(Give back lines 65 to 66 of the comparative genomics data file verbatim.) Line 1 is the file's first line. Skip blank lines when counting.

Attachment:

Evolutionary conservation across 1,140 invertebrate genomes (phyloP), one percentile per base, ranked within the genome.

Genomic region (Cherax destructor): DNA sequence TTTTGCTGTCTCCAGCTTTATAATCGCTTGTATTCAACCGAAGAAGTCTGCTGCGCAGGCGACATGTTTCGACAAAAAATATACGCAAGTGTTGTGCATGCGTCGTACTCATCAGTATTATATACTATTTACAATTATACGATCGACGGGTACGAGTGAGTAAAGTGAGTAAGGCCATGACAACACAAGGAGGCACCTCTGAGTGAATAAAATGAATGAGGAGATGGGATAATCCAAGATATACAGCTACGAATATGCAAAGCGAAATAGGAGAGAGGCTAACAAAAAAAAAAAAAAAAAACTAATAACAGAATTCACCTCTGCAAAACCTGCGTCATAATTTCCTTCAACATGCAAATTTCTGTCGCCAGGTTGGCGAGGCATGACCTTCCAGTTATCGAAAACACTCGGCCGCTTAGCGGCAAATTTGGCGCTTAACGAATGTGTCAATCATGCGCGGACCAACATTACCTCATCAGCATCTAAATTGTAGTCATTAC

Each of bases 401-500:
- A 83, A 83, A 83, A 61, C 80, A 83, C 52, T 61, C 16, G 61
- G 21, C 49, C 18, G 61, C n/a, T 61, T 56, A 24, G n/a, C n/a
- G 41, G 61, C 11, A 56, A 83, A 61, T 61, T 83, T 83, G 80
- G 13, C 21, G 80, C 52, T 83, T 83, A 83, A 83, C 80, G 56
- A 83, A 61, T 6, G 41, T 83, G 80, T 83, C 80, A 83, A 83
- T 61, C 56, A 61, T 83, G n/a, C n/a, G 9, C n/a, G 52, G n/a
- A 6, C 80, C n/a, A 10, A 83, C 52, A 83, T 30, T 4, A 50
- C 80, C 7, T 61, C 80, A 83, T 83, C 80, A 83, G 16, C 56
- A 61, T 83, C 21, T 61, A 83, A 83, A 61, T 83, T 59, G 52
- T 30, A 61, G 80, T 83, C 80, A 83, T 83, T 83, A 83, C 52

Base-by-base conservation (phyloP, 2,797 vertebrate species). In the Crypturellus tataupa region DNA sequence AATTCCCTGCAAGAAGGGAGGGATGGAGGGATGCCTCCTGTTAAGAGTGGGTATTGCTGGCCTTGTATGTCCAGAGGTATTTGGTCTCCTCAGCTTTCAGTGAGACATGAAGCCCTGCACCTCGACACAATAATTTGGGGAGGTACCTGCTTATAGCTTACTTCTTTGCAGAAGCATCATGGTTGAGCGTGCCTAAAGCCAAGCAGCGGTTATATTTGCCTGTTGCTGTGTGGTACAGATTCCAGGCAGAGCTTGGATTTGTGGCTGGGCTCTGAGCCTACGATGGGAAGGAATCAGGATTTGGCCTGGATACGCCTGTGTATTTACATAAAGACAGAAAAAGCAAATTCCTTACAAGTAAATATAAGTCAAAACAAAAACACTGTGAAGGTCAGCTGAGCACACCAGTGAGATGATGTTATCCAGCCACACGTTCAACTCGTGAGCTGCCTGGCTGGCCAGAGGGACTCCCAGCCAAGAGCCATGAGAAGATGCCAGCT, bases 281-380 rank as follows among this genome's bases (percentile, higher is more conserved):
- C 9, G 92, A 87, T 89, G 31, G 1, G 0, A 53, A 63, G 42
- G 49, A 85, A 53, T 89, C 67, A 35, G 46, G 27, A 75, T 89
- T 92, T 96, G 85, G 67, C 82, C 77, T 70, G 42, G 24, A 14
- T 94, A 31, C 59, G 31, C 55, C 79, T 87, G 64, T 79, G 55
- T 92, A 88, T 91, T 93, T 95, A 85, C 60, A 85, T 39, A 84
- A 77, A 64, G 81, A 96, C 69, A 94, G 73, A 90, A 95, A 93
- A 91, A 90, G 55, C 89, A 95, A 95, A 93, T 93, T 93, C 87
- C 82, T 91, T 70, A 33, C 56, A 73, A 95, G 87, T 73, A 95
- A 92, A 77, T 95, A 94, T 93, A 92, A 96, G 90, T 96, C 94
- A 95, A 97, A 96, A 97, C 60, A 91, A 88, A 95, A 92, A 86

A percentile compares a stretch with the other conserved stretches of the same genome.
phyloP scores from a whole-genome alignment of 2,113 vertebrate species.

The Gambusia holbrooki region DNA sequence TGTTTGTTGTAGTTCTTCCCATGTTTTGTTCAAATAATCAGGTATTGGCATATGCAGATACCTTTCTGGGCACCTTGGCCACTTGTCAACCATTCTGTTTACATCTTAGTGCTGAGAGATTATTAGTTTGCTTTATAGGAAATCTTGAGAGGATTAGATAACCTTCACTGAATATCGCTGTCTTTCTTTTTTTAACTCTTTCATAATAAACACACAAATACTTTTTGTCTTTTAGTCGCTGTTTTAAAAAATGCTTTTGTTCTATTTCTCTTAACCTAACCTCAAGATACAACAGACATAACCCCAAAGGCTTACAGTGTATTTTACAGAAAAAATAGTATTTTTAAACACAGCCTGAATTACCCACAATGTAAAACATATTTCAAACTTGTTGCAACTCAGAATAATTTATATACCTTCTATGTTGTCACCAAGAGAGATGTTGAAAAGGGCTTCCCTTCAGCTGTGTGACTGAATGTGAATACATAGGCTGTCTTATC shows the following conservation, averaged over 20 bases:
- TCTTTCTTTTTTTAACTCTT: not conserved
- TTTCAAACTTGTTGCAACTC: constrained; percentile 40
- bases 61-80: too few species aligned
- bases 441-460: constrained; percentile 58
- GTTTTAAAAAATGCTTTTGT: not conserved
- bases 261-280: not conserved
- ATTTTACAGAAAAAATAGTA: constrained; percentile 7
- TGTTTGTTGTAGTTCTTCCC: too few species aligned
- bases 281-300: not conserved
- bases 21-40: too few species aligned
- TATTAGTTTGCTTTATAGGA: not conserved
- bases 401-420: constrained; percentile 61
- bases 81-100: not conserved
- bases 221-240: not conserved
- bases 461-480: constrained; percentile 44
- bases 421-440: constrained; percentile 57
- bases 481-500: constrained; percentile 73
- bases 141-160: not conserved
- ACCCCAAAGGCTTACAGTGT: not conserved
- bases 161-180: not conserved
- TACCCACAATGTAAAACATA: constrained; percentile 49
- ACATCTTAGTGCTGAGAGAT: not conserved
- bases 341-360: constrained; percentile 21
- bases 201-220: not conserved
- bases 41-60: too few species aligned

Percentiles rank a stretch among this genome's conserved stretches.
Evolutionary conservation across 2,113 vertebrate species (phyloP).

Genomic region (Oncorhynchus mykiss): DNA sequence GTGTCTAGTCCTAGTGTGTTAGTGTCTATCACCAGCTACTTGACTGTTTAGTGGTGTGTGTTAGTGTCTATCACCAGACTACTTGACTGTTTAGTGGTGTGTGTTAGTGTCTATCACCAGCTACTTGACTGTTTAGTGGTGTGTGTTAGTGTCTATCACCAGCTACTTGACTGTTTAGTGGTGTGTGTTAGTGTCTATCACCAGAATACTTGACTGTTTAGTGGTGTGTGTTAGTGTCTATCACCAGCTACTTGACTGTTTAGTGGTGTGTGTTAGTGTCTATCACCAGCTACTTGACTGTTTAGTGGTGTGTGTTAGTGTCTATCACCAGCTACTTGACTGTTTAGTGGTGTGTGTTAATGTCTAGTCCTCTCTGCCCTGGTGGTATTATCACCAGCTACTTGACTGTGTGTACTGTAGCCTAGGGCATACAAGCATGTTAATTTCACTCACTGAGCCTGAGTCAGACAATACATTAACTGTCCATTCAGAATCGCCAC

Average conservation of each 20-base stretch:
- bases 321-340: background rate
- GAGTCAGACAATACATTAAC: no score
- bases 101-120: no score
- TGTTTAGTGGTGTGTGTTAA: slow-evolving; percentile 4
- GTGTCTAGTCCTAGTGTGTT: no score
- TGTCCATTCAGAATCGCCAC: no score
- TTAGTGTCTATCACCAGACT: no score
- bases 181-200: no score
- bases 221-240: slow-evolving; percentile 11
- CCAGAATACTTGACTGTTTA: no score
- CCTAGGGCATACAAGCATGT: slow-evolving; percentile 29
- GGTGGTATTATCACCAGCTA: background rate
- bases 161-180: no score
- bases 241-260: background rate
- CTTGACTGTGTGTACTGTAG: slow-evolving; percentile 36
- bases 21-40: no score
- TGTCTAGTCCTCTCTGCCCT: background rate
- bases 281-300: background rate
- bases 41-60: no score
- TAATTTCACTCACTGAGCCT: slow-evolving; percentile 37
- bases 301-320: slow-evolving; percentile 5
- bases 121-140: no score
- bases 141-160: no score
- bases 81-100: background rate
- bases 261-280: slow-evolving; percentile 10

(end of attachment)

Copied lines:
- bases 221-240: slow-evolving; percentile 11
- CCAGAATACTTGACTGTTTA: no score